Attributing humanity’s false religious convictions (from the naturalist perspective) to the evolutionary process only adds suspicion to Darwin’s original doubt. If evolution is responsible for humankind’s virtually universal religious impulse—which from a naturalistic point of view is patently false (and even pernicious, according to Dawkins)—then history shows that false beliefs about reality have promoted human survivability more than true beliefs.

But again, if evolutionary naturalism can cause a person to believe that which is false (such as religiously oriented beliefs) in order to promote survivability, then what confidence can evolutionists muster that their own convictions are reliable and true?

For the full-length article, visit http://www.reasons.org/blogs/reflections/darwin-s-doubt.




Kenneth R. Samples, “I believe deeply that “all truth is God’s truth.” As an RTB scholar I have a great passion to help people understand and see the truth and relevance of Christianity’s truth-claims.” Read more about Kenneth Samples.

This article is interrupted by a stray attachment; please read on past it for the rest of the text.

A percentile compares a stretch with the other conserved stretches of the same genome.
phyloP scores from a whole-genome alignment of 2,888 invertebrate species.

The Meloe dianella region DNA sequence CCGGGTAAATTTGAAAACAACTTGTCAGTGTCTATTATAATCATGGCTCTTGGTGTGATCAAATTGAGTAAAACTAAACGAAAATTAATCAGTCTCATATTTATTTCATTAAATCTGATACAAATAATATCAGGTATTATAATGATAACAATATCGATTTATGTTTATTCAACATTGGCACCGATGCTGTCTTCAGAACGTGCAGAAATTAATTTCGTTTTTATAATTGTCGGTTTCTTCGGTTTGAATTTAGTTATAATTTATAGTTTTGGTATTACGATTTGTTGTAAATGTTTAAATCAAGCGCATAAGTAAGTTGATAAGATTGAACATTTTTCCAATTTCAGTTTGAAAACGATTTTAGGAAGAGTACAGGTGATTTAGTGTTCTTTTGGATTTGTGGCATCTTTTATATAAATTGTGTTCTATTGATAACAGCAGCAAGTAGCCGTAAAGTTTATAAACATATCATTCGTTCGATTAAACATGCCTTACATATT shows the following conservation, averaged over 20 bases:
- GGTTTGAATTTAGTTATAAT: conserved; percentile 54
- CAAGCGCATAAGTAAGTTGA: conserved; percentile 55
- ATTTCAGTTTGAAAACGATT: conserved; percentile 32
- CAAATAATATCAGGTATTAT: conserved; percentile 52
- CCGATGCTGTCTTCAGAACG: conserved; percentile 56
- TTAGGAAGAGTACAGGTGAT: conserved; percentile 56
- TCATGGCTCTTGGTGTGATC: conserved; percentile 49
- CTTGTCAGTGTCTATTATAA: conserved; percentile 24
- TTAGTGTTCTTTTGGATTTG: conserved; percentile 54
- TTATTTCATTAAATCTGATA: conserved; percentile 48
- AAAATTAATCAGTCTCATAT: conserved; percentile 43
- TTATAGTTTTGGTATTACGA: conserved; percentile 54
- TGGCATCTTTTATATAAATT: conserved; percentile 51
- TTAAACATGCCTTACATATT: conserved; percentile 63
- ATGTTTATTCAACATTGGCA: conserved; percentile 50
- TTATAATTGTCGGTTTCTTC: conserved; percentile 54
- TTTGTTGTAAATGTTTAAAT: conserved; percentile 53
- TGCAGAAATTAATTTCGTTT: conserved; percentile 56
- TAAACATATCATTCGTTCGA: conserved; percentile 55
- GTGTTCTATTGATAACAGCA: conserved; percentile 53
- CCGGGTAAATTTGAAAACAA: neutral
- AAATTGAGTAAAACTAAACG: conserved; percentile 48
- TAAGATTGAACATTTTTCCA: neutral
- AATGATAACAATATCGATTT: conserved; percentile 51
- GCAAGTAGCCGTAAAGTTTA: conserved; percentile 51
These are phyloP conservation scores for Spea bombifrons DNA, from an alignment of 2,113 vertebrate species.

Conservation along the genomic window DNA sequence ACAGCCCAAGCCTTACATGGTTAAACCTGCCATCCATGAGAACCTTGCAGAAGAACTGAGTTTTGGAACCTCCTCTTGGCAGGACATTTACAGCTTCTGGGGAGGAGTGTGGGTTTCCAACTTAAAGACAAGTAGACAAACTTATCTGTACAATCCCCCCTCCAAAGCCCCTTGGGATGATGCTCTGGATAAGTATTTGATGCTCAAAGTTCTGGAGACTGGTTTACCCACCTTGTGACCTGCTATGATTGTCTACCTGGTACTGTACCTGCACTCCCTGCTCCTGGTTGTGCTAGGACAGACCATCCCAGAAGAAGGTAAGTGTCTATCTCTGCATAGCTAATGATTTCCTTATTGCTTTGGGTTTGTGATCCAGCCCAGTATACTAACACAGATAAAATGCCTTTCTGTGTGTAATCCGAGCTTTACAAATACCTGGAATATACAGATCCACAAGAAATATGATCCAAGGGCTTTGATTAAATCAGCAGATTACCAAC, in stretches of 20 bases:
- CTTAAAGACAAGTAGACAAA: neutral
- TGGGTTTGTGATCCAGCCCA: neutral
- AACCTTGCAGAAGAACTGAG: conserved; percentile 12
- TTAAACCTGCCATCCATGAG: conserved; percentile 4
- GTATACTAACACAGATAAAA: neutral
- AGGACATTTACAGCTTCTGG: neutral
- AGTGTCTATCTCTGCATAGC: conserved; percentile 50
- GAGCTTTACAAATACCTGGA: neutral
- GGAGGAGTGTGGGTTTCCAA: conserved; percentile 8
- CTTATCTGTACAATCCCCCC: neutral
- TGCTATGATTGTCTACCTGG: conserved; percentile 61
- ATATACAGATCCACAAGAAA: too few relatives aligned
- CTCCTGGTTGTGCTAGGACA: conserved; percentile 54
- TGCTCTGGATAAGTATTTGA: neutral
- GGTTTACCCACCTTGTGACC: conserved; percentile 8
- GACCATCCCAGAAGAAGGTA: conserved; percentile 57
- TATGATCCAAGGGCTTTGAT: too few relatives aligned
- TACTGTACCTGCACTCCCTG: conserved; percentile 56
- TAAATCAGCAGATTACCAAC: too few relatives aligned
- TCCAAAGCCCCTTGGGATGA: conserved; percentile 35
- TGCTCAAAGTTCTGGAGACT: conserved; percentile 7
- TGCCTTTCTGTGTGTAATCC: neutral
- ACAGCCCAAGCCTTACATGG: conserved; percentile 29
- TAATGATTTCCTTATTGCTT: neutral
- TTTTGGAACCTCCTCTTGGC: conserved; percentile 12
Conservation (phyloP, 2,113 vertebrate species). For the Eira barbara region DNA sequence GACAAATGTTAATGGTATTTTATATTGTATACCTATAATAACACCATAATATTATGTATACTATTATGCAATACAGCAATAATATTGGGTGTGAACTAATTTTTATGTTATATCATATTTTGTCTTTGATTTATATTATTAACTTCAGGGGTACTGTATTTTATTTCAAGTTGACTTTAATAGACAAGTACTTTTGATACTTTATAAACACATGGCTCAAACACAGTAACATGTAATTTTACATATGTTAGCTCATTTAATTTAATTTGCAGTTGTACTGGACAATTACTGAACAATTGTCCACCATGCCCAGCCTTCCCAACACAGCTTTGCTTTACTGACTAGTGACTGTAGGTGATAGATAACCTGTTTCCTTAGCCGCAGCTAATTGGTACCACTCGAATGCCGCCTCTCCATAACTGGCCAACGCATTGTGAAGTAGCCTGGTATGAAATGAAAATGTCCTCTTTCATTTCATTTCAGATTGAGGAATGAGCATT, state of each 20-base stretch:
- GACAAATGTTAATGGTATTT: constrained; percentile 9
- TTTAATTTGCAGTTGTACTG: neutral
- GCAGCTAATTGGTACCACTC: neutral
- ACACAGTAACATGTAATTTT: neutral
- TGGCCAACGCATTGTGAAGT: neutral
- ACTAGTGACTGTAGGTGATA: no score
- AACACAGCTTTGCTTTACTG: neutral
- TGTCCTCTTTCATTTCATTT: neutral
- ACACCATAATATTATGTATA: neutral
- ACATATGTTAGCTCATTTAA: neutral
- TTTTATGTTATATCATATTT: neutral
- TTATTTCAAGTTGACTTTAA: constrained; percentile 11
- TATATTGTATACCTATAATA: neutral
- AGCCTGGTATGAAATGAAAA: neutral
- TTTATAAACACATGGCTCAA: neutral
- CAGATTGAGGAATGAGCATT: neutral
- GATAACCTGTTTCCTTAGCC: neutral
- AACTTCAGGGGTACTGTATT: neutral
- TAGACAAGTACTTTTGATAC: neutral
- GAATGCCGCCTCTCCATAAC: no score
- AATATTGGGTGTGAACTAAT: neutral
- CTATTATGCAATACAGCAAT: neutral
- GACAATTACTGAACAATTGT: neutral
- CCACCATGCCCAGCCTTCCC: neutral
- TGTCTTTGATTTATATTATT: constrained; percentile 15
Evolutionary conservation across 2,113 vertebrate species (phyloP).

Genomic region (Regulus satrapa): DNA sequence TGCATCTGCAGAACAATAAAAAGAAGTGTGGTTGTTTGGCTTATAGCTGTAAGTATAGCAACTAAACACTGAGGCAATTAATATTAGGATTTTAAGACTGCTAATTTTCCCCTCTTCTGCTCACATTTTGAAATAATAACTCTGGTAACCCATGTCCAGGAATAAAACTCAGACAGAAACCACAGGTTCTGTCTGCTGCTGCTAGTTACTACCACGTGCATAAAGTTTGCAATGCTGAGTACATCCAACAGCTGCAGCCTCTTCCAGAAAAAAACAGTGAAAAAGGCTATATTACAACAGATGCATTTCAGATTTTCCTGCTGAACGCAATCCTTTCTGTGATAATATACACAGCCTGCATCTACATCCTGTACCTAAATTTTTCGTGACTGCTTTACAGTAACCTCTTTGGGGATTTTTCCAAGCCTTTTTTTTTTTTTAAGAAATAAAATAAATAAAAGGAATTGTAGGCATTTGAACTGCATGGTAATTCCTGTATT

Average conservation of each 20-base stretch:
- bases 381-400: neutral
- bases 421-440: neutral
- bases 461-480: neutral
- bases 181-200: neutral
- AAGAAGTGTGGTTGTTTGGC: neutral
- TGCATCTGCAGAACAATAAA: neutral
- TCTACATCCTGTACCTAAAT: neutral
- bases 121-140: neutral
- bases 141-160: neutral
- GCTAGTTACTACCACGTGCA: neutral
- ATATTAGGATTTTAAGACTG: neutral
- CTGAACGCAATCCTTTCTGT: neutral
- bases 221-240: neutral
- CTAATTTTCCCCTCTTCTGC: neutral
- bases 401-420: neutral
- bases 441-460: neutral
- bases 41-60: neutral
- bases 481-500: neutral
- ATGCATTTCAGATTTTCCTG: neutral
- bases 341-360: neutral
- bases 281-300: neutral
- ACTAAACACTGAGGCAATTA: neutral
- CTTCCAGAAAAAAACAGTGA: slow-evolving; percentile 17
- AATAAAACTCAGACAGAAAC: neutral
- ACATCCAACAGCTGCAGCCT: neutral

References

1. Charles Darwin to W. Graham, July 3, 1881, in The Life and Letters of Charles Darwin, ed. Francis Darwin (1897; repr., Boston: Elibron, 2005), 1:285.

That you may know,
Roger

Thursday, December 05, 2013

Twelve Questions of Christmas: Resource for Children

The Christmas season is in full swing.  Our Christmas tree is looking great in the living room, many people on our street have adorned their houses and yards with lights, blow-up figures of Santa and Frosty, etc.  My children have attached themselves to the excitement of this time of year.  And I will admit I'm enjoying every moment of it, for the most part.